Les Rays? La Imbeciles?

If baseball bosses were given awards like players, there’s no chance that MLB commissioner Rob Manfred would win a Gold Glove. Clearly Mr. Manfred seems uniquely able to keep dropping the ball every time he gets to it. This month two more examples arise as the players blow the dust off their gloves and bats for Spring training.

First there’s the ongoing Astros debacle. Now, I will say that to me his reaction seemed reasonable. He suspended the Astros manager and GM for a year, he fined the club as much as he could with the limitations of the Collective Bargaining agreement and he took away draft picks. Houston should feel rebuked; Boston should be nervous since they too are apparently under investigation for the same thing and have a direct link through (now fired) manager Alex Cora.

I’m OK with that, as long as there are warnings all around that if it happens again, the punishment is going to be ramped up for players as well as coaches. I am not most fans – or most MLB players – however. Outrage is pouring out of every corner of the baseball world and at a time when the game should be getting an annual dose of positive press – baseball returns after a long winter with games in Florida and Arizona, optimistic projections for even lacklustre teams, players having fun and interacting with fans in small stadiums and so on – it seems story after story revolves around the Astros and their cheating. Apologies have been slow in coming and half-hearted at best from most of the Astros, and perhaps the most believable have been from pitchers (who didn’t benefit directly) and their fired manager AJ Hinch.

As I said to reader Badfinger20 in a comment to the last post, I am not a professional consultant or counselor. But there are such people. The types that companies hire when things go sideways for them – products get tampered with; bosses call minorities the “N” word, engineers falsify pollution tests and so forth. I’m not one of those spin doctors, and neither apparently is Manfred. Maybe he should have used one because this little scandal, now months old, is not only not going away it actually appears to be meta-sizing and snowballing.

Then we have the ongoing problem that is the Tampa Bay Rays. A feisty and usually over-achieving team set in one of the league’s smaller markets, one inhabited it might seem by people who don’t care much for baseball. This is not Manfred’s mistake in itself. The team existed for a couple of decades before he took the job running the league and, when it was awarded a franchise, Tampa seemed like a viable spot for a team. After all, it had an older population (typically more of the generations who love baseball) and has been a major, popular center for Spring training. The Rays should have done fine.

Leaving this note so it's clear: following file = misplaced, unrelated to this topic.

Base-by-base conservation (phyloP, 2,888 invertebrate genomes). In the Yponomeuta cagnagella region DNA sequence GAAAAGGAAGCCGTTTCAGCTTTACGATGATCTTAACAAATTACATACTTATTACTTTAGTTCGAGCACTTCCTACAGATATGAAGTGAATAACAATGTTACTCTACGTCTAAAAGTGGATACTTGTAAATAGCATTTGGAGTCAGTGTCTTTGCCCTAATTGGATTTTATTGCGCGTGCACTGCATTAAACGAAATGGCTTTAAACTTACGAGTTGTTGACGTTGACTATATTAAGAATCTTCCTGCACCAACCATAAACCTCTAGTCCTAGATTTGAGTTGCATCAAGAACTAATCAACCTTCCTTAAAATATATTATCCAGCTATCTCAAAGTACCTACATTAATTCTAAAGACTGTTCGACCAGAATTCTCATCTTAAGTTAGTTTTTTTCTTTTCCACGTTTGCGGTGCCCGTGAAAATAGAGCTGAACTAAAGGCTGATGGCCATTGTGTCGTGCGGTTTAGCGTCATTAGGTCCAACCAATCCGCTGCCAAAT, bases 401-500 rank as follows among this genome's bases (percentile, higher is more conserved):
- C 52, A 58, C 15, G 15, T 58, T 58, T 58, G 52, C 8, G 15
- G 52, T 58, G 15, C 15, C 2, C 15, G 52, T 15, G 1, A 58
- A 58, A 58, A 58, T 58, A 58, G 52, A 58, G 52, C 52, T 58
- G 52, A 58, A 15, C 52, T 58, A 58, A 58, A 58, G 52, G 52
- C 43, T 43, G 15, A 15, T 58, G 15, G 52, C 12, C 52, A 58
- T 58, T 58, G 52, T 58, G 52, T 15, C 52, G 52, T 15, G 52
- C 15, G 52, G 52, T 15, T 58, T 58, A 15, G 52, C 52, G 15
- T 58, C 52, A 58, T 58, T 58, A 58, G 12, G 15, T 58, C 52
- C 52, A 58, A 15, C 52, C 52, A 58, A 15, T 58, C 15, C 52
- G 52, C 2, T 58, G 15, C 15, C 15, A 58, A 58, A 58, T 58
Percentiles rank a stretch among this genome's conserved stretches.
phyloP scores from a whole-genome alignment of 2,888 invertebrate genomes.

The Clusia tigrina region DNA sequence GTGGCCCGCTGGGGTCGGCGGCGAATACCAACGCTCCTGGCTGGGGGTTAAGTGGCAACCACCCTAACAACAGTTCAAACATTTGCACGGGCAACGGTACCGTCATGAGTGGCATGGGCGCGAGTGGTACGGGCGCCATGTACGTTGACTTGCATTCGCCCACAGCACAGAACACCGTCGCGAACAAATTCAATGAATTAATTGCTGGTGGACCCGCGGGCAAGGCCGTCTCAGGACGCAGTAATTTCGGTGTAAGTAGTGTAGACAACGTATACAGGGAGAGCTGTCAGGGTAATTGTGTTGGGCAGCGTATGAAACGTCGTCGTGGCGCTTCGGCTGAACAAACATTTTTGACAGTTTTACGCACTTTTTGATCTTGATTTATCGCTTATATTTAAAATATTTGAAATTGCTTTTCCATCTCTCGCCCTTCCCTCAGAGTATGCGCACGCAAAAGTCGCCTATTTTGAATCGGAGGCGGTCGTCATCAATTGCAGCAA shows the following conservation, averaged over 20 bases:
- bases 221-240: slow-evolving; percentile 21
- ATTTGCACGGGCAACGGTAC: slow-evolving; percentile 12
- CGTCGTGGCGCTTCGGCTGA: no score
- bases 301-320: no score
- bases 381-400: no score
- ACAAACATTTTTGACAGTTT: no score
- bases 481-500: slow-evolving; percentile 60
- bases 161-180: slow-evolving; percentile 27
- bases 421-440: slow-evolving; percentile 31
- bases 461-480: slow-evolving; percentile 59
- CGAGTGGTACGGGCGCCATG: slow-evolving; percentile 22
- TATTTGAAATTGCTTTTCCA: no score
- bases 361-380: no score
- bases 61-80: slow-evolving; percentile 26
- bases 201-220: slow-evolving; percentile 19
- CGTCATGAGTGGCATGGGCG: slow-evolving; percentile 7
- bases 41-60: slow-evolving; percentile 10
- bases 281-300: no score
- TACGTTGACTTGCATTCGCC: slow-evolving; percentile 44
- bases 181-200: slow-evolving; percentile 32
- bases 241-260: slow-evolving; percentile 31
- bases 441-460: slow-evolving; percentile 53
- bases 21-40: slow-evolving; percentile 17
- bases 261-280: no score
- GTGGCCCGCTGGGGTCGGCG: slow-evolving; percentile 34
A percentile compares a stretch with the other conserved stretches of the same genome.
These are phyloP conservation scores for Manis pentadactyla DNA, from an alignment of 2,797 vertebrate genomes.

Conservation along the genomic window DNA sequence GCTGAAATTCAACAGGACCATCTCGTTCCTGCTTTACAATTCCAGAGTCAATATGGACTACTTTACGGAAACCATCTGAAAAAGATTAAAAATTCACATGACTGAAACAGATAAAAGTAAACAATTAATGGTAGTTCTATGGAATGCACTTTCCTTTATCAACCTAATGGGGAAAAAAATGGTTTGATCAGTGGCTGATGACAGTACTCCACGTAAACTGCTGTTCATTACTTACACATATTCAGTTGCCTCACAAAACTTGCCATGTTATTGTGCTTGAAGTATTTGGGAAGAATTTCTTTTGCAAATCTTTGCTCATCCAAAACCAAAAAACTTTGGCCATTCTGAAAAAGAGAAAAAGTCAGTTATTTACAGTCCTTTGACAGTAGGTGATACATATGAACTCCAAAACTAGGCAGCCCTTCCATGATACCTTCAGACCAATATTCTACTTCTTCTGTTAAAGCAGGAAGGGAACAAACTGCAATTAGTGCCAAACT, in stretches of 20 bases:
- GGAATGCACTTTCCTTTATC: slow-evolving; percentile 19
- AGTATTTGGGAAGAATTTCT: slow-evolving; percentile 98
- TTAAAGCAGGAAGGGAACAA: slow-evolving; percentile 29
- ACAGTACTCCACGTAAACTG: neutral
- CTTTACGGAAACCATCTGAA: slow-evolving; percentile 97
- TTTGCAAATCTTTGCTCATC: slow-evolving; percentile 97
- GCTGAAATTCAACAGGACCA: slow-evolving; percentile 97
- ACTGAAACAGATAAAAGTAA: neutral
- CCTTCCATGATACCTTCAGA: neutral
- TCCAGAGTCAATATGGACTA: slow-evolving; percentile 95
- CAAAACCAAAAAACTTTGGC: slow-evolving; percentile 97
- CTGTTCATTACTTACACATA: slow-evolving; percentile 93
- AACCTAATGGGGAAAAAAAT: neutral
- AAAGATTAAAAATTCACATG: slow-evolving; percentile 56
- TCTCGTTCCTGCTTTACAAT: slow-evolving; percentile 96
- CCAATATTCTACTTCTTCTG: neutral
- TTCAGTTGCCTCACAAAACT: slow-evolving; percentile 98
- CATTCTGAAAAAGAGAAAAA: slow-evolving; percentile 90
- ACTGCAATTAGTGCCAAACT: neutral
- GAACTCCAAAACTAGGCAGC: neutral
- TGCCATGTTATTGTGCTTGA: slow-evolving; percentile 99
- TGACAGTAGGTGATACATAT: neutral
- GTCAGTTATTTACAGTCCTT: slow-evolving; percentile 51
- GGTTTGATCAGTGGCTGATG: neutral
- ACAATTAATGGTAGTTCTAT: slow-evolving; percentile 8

They haven’t. Now, on field, they’ve had some success and post a competitive team more often than not, so they’re A-OK in that department. However, off field things haven’t been so kind to the Rays. They have a stadium that almost everybody despises, in St. Petersburg which is across the bay from most of the metro area’s populace. And attendance is continually abysmal, at or near the bottom of the league year after year. TV ratings aren’t wildly exciting either which clouds the answer to whether the stadium is the problem itself.

Over twenty years in, one might think the answer would be to relocate the club. There are a number of cities of sufficient size and probably enthusiasm that could host a Major League club – Charlotte and Las Vegas come to mind quickly. But MLB has been reluctant to let them move away, and Manfred seemed to double down on that. Tampa it is, sink or swim. Until now.

Once again a ridiculous scheme has come forward and is getting a nod of approval from Manfred. that would be to have the Rays split their season between Tampa and… wait for it… Montreal!

Yes, the big idea is that the team could stay and play half the time in central Florida and play the other half of the season up in Francophone Canada. One team, two cities, two countries! What could go wrong?! they want to implement the plan in 2028.

This is flat out one of the dumbest ideas to come out of MLB’s offices yet… and there’ve been some doozies of late.

First off, neither city even has a suitable stadium right now. The plan necessitates both cities building fine new outdoors parks. Tampa’s, as noted, is poorly located and domed, lacking charm while in Montreal, the Olympic Stadium last used for baseball is equally charmless and actually cost the Expos home games in the past due to parts of it crumbling and being a hazard to fans and players alike. Oh yes, if you haven’t been keeping track, Montreal had a MLB team in the past. The Expos were not unlike the Rays… a team which produced many great players and had some good seasons but lagged in attendance before they moved to Washington DC in 2005.